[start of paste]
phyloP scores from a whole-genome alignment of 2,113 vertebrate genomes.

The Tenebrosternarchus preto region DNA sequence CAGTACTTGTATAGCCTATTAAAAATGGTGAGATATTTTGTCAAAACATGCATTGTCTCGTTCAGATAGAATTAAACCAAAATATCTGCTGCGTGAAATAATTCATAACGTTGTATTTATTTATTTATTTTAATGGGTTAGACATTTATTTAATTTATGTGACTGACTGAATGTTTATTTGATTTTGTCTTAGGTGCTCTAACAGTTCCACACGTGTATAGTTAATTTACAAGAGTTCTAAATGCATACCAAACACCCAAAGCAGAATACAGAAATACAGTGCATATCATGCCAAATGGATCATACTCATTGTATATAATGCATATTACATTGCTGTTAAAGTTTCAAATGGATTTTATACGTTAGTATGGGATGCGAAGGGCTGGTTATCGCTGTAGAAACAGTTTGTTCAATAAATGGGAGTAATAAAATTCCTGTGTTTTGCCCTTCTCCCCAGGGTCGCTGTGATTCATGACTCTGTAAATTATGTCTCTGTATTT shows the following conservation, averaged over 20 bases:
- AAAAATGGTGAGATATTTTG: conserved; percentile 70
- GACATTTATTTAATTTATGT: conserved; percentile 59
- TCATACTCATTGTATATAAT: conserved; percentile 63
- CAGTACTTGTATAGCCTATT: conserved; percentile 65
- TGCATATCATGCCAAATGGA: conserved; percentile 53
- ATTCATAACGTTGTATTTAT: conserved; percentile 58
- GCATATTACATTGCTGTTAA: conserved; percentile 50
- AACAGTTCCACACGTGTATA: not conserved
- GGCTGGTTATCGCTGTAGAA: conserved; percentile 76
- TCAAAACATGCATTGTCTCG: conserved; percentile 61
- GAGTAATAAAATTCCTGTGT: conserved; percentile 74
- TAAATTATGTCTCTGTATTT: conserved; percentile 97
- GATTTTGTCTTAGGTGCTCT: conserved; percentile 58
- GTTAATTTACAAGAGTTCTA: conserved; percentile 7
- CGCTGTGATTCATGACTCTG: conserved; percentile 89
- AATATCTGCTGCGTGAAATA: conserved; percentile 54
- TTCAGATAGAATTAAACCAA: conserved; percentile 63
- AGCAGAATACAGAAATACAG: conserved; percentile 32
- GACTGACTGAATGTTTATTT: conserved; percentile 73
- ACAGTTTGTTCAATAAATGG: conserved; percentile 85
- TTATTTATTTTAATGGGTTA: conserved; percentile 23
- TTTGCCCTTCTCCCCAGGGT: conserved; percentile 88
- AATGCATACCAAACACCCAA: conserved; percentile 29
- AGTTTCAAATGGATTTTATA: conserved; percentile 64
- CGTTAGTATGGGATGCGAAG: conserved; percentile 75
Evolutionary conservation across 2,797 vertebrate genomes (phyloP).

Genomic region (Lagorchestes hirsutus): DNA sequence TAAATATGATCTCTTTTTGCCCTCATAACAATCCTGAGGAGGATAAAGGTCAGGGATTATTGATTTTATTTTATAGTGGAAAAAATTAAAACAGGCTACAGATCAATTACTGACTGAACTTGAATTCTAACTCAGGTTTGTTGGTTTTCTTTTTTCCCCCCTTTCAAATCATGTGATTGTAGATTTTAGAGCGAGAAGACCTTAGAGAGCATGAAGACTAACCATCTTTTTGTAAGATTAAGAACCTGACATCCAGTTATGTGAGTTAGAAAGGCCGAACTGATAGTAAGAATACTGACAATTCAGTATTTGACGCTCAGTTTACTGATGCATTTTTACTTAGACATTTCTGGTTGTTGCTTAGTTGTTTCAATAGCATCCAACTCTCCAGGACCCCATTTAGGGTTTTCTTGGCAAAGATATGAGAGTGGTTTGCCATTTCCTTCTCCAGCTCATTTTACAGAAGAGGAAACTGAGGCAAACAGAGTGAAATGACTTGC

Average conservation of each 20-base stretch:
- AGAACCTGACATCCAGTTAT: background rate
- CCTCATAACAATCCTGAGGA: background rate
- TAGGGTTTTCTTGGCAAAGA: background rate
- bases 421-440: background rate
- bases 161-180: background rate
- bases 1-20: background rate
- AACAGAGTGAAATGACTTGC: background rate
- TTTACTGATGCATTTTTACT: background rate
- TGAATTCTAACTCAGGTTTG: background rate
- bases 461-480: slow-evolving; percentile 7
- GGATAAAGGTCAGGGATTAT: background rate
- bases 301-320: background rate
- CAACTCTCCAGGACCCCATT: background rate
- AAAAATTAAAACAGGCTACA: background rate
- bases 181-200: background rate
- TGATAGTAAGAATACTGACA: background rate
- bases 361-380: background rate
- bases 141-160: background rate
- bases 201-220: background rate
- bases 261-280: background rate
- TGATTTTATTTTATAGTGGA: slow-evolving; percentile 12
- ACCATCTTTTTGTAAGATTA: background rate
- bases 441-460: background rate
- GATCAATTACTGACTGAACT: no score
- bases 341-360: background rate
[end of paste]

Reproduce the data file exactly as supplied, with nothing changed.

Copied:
phyloP scores from a whole-genome alignment of 2,113 vertebrate genomes.

The Tenebrosternarchus preto region DNA sequence CAGTACTTGTATAGCCTATTAAAAATGGTGAGATATTTTGTCAAAACATGCATTGTCTCGTTCAGATAGAATTAAACCAAAATATCTGCTGCGTGAAATAATTCATAACGTTGTATTTATTTATTTATTTTAATGGGTTAGACATTTATTTAATTTATGTGACTGACTGAATGTTTATTTGATTTTGTCTTAGGTGCTCTAACAGTTCCACACGTGTATAGTTAATTTACAAGAGTTCTAAATGCATACCAAACACCCAAAGCAGAATACAGAAATACAGTGCATATCATGCCAAATGGATCATACTCATTGTATATAATGCATATTACATTGCTGTTAAAGTTTCAAATGGATTTTATACGTTAGTATGGGATGCGAAGGGCTGGTTATCGCTGTAGAAACAGTTTGTTCAATAAATGGGAGTAATAAAATTCCTGTGTTTTGCCCTTCTCCCCAGGGTCGCTGTGATTCATGACTCTGTAAATTATGTCTCTGTATTT shows the following conservation, averaged over 20 bases:
- AAAAATGGTGAGATATTTTG: conserved; percentile 70
- GACATTTATTTAATTTATGT: conserved; percentile 59
- TCATACTCATTGTATATAAT: conserved; percentile 63
- CAGTACTTGTATAGCCTATT: conserved; percentile 65
- TGCATATCATGCCAAATGGA: conserved; percentile 53
- ATTCATAACGTTGTATTTAT: conserved; percentile 58
- GCATATTACATTGCTGTTAA: conserved; percentile 50
- AACAGTTCCACACGTGTATA: not conserved
- GGCTGGTTATCGCTGTAGAA: conserved; percentile 76
- TCAAAACATGCATTGTCTCG: conserved; percentile 61
- GAGTAATAAAATTCCTGTGT: conserved; percentile 74
- TAAATTATGTCTCTGTATTT: conserved; percentile 97
- GATTTTGTCTTAGGTGCTCT: conserved; percentile 58
- GTTAATTTACAAGAGTTCTA: conserved; percentile 7
- CGCTGTGATTCATGACTCTG: conserved; percentile 89
- AATATCTGCTGCGTGAAATA: conserved; percentile 54
- TTCAGATAGAATTAAACCAA: conserved; percentile 63
- AGCAGAATACAGAAATACAG: conserved; percentile 32
- GACTGACTGAATGTTTATTT: conserved; percentile 73
- ACAGTTTGTTCAATAAATGG: conserved; percentile 85
- TTATTTATTTTAATGGGTTA: conserved; percentile 23
- TTTGCCCTTCTCCCCAGGGT: conserved; percentile 88
- AATGCATACCAAACACCCAA: conserved; percentile 29
- AGTTTCAAATGGATTTTATA: conserved; percentile 64
- CGTTAGTATGGGATGCGAAG: conserved; percentile 75
Evolutionary conservation across 2,797 vertebrate genomes (phyloP).

Genomic region (Lagorchestes hirsutus): DNA sequence TAAATATGATCTCTTTTTGCCCTCATAACAATCCTGAGGAGGATAAAGGTCAGGGATTATTGATTTTATTTTATAGTGGAAAAAATTAAAACAGGCTACAGATCAATTACTGACTGAACTTGAATTCTAACTCAGGTTTGTTGGTTTTCTTTTTTCCCCCCTTTCAAATCATGTGATTGTAGATTTTAGAGCGAGAAGACCTTAGAGAGCATGAAGACTAACCATCTTTTTGTAAGATTAAGAACCTGACATCCAGTTATGTGAGTTAGAAAGGCCGAACTGATAGTAAGAATACTGACAATTCAGTATTTGACGCTCAGTTTACTGATGCATTTTTACTTAGACATTTCTGGTTGTTGCTTAGTTGTTTCAATAGCATCCAACTCTCCAGGACCCCATTTAGGGTTTTCTTGGCAAAGATATGAGAGTGGTTTGCCATTTCCTTCTCCAGCTCATTTTACAGAAGAGGAAACTGAGGCAAACAGAGTGAAATGACTTGC

Average conservation of each 20-base stretch:
- AGAACCTGACATCCAGTTAT: background rate
- CCTCATAACAATCCTGAGGA: background rate
- TAGGGTTTTCTTGGCAAAGA: background rate
- bases 421-440: background rate
- bases 161-180: background rate
- bases 1-20: background rate
- AACAGAGTGAAATGACTTGC: background rate
- TTTACTGATGCATTTTTACT: background rate
- TGAATTCTAACTCAGGTTTG: background rate
- bases 461-480: slow-evolving; percentile 7
- GGATAAAGGTCAGGGATTAT: background rate
- bases 301-320: background rate
- CAACTCTCCAGGACCCCATT: background rate
- AAAAATTAAAACAGGCTACA: background rate
- bases 181-200: background rate
- TGATAGTAAGAATACTGACA: background rate
- bases 361-380: background rate
- bases 141-160: background rate
- bases 201-220: background rate
- bases 261-280: background rate
- TGATTTTATTTTATAGTGGA: slow-evolving; percentile 12
- ACCATCTTTTTGTAAGATTA: background rate
- bases 441-460: background rate
- GATCAATTACTGACTGAACT: no score
- bases 341-360: background rate